8 barriers to overcome when learning to code

8 barriers to overcome when learning to code

While being a mentor for a JavaScript Web development course, I’ve seen many beginner programmers jump into learning with enthusiasm and then immediately hitting a wall.

Most of the students usually struggle with the same barriers. But once they learn to overcome them, they get instant benefits:

  • they enjoy the learning experience much more
  • they make progress faster
  • they are more perseverant when getting stuck, thus giving up less easily
  • they are more independent when writing code

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So what are these barriers that I’m talking about and how can you overcome them?

1. You don’t do it for the right reasons

Before digging into the barriers, I’d like to state how important your motivation is in the learning process. Don’t learn programming just for the sake of it, or because you’ve heard it’s cool and it pays well.

Do it because you want to solve your own problems. Automate and improve your life. Build an app to help people.

If you simply like programming and want a career out of it, you might experience a strong urge to give up along the way. This usually happens when things get really tough and the learning experience becomes painful. Then you’ll say to yourself that you don’t like programming anymore, that programming is not for you, or that you weren’t born to be a programmer.

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That’s why you should consider setting a goal around completing a project. If you have a project in mind, or a higher problem that you want to solve, you can say to yourself: “This might not be an enjoyable experience right now, but I really want to solve this bigger problem, so I’m going to push myself and overcome this obstacle.”

2. You don’t know what technology to start with

Lots of people ask: “What programming language should I learn first?”. This problem exists because they do not know why they want to learn to code.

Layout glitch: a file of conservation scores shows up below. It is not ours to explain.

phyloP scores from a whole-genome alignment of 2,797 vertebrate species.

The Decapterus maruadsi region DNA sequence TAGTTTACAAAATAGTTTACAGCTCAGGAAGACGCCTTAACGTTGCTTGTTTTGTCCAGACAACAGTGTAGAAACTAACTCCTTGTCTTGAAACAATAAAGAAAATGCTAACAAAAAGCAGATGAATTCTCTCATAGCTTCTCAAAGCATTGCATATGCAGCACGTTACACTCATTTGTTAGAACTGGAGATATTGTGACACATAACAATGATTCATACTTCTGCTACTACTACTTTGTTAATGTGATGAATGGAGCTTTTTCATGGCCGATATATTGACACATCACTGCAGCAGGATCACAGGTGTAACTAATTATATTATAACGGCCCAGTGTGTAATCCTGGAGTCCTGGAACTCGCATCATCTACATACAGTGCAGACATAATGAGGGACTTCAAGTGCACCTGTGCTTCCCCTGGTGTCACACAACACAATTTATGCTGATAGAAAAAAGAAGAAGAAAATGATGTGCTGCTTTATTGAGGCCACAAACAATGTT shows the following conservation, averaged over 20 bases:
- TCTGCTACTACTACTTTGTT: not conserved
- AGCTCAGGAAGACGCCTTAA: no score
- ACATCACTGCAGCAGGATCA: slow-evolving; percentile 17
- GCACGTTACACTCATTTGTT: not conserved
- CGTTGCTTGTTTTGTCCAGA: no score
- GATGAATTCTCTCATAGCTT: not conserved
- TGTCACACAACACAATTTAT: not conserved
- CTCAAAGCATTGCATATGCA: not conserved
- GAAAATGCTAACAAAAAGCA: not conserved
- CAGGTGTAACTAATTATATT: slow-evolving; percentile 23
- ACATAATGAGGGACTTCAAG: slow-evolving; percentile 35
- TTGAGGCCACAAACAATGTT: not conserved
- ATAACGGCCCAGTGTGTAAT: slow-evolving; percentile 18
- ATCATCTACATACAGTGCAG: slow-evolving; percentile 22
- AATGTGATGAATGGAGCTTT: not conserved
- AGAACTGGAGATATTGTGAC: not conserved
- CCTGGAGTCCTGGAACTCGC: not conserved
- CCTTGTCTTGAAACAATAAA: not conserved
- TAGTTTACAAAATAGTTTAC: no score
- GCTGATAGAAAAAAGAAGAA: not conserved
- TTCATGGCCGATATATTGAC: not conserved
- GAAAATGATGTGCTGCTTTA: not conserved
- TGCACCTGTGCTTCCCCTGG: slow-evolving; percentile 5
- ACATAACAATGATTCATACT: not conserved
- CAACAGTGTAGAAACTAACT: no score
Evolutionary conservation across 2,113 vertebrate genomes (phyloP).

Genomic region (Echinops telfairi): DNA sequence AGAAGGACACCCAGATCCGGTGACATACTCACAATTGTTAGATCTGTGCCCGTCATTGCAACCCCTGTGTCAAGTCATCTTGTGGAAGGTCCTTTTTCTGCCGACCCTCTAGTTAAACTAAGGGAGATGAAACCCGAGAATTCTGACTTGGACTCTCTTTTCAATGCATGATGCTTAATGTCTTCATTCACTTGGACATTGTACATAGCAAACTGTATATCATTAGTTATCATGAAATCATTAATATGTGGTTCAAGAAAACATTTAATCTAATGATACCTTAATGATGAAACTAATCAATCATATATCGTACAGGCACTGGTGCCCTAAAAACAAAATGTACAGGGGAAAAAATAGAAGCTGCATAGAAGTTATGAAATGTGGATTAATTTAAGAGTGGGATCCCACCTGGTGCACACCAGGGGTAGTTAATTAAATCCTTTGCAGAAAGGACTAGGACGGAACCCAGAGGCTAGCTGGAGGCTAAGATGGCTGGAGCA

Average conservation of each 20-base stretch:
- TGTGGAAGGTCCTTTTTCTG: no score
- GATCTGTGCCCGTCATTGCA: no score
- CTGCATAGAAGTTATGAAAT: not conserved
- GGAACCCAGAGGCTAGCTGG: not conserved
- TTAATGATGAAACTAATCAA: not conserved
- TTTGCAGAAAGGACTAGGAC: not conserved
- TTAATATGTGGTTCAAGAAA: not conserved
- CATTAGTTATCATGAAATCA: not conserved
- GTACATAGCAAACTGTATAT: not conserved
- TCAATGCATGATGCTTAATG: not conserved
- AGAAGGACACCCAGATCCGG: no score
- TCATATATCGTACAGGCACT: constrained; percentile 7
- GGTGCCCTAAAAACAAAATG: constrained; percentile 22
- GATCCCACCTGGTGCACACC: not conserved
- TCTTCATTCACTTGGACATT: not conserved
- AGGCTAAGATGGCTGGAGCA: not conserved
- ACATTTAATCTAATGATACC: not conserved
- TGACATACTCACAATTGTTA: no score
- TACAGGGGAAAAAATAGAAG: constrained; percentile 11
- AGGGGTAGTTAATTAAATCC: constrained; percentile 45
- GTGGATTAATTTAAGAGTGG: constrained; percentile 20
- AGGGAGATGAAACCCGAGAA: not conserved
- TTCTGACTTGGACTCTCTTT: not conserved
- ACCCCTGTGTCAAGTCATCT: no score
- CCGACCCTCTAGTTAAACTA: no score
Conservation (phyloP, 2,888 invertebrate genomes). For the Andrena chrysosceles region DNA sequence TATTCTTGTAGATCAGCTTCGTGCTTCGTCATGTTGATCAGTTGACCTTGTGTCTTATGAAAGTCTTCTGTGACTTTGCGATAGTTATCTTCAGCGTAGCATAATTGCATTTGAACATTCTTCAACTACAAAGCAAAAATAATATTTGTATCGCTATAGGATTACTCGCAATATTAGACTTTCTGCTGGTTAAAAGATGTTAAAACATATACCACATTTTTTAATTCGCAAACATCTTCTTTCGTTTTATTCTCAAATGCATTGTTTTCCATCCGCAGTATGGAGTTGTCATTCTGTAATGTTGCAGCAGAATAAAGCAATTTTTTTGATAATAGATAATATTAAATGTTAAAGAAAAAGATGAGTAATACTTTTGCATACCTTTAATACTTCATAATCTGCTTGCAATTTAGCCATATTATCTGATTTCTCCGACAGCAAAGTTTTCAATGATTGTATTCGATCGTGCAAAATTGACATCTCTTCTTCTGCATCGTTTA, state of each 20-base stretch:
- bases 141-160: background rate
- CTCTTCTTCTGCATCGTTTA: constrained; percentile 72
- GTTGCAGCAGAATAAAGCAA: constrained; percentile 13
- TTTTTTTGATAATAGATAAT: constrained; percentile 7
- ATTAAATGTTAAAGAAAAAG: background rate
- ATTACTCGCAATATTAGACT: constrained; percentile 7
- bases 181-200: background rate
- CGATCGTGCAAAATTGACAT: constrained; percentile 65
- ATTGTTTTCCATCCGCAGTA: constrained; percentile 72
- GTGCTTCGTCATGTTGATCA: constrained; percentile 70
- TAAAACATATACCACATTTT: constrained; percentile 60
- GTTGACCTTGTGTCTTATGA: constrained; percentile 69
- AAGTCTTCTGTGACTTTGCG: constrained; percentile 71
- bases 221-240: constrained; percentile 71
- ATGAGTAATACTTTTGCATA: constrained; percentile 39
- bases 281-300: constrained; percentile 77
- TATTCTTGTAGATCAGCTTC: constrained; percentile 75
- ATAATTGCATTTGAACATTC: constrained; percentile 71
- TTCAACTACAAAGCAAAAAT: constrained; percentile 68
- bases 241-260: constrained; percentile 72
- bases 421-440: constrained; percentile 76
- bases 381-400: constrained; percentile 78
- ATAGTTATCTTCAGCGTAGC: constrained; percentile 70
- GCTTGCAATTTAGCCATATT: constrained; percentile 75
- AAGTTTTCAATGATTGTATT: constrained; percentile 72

Once you set your mind to a specific project, it’s easy to figure out what programming language to start with:

  • If you want to build an iOS app, go with Objective C or Swift.
  • If you want to build an Android app, go with Java.
  • If you want to build a web app, go with JavaScript.

Nowadays you can actually use JavaScript to build any type of project, from simple web and mobile apps to advanced hardware projects. People are using it in most industries, like: music, medical, games, fashion. This language gives you the most leverage.

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If you’re still unsure about which language to pick, you can even ask a programmer for advice. Once you know what project you want to build, it’s easy for a programmer to recommend a technology for you to use.

Also keep in mind that most of the knowledge you learn with one programming language is transferrable to other languages, so there’s little risk at this step.

3. You can’t apply the theory you learn and blame yourself

Once you choose your technology stack, it’s easy to get started and learn the theory. There are tons of free and paid courses online.

Most of our students actually know the theory and can explain how a certain piece of code works. The theory is just a finite set of concepts. Anyone can memorize it in a few days if she/he really wants to. So what’s the problem then?

The biggest problem students have is actually applying the theory to solve problems and write new code. This means that the gap is actually a skills gap.

A perfect analogy is swimming. You can read about the perfect technique and you can probably explain it to someone with words just like a professional coach would. But applying this theory takes a lot of practice, struggle and mistakes. You will swallow a lot of water :-)

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What’s even worse is blaming yourself. Or thinking that you’re not smart enough, or that you don’t have talent. It’s none of that, it’s all about having discipline and a thorough process to follow. So how do you practice your skills?

  1. Choose a complex project to work on. Ideally it should be something that really excites you.
  1. Split it into small, isolated tasks. For example a task like: “implement the login page” is way too big. A task shouldn’t require more than 20 or so lines of code to solve. Here are some tips that will help you to do this successfully:
  • If you can’t solve the task, then figure out how to split it even further, into smaller tasks.
  • A task should not require you to use too many theoretical concepts at once.
  1. Focus on one task at a time, rather than solving multiple tasks in parallel. Don’t skip to the next task until you have thoroughly tested the current one and are sure that there are no problems with it.

If you don’t do that and your app misbehaves, then your problem could be in any of the tasks that you’re solving in parallel and it will be much harder to find.

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  1. Make sure that you know all the necessary theory before starting to work on a task. Sometimes you may not know what theory you need to learn. That’s normal and what you can do is ask someone for help: a programmer friend, a mentor or a community like StackOverflow.